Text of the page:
Oz: Cats get in habit of scratching

Unfortunately it turned out that your favourite couch is also your cat’s favourite scratching post.

Unfortunately it turned out that your favourite couch is also your cat’s

favourite scratching post.

 

Most of cat lovers get to experience this unpleasant behaviour. Some people find it unbearable and it is one of the most common reasons for surrendering cats to animals shelters.

Clawing by scratching inanimate objects is a part of a cat’s normal behaviour. They do this to sharpen their nails as a part of self grooming, to mark their territory, to exercise, and yes, also out of pleasure.

It is unrealistic to expect your cat to stop scratching. It’s better to try to guide your cat to scratch on legitimate items instead of on your furniture. In order to do that, you should supply your cat with alternative options. A scratching post is your best bet.

Some cats take to the post right away, others might need some training.

I know, you won’t find the scratching post in home decoration magazines, and this is probably the last thing you want in your living room, but remember, cats are social creatures. Because they use scratching to mark their territory I would place the scratching post in the common living area, preferably close to where it is used to scratching. The idea is to try to make the cat like and use the post.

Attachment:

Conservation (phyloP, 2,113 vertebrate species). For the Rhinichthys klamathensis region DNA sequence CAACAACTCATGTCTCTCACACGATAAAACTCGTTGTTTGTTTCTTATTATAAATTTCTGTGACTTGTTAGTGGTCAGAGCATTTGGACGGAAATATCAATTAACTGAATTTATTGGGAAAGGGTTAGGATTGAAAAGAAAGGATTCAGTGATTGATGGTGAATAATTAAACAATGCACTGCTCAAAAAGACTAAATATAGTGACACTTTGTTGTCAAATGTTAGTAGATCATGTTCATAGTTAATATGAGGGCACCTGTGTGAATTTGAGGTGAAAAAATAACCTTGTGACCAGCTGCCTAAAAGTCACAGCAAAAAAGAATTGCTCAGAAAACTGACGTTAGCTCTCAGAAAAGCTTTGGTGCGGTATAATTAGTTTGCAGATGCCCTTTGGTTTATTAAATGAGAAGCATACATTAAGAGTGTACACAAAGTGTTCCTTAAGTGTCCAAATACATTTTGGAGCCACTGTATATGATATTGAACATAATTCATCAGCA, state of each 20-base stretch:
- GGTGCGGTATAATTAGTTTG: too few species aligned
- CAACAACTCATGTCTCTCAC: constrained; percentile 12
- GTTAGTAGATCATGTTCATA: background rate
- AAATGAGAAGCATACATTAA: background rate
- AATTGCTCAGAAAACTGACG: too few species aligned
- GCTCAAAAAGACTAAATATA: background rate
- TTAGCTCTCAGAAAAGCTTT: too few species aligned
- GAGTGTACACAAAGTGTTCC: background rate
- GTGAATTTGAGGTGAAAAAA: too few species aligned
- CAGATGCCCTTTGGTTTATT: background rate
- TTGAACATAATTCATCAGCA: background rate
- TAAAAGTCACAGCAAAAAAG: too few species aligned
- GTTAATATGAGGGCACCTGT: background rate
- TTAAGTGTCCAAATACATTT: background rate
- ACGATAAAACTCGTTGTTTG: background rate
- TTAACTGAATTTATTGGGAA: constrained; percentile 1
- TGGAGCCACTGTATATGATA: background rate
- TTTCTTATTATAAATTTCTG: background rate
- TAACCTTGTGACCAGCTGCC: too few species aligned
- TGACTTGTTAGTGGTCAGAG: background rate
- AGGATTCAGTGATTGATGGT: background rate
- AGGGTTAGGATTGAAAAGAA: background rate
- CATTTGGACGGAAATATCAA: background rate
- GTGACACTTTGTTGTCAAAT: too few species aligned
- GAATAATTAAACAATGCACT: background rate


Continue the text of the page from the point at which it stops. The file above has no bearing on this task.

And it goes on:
Different cats have different preferences. The post you choose should be tall enough for the cat the dig its claws in and stretch. Cats tend to like it when there is a toy attached to the post and many cats adopt the post as their sleeping area.

Avoid fluffy posts—cats prefer rough and coarse consistency. Pet stores carry all kinds of posts. Buying more than one and placing them in different areas of the house, will increase the chances of your cat getting to like and use the posts.

In order to make the post more inviting, you can rub some cat nip on it.

It is OK to place the cat on the post, but don’t hold its paws and make it scratch, this can have a negative effect. Every time your cat uses the post, praise it with a treat or a hug.

If your cat continues to scratch on your furniture you can try a few other methods. First, do not punish the cat. This will not help. The cat will continue scratching but not in front of you.

Another way to try to break the habit is by placing aluminium foil on the area. This makes the area unpleasant for scratching.

Cats are also averted by citrus smell. Spraying the area with a citrus odor can help keep the cat away.

One more method I find successful is using a water spraying bottle to spray the cat every time it scratches the furniture. It is important that the cat not associate the spraying with you. The idea is to associate scratching the furniture with a bad consequence that “comes out of nowhere.” This not a punishment.

Some cats are very stubborn. You are more likely to train the cat if you start from early age. It might be very difficult to break the habit in an older cat. In order to prevent the damage done by the claws you can apply soft plastic covers, that are glued on the cat’s nail. They should be replaced periodically depending on the cat’s nail growth rate. This should only be used on strictly indoors cats. Cats that are exposed to the outdoors need their nails for self defence.

Some people choose to surgically declaw their cat. This is a permanent, drastic solution and is not done by all vets. Consult your veterinarian to learn all the aspects involved.

Protecting your furniture and other household items is not impossible but it may take a little effort and patience.

 

 

Moshe Oz is a vet who operates the Rose ValleyVeterinary Hospital.

250-769-9109

www.KelownaVet.ca

 

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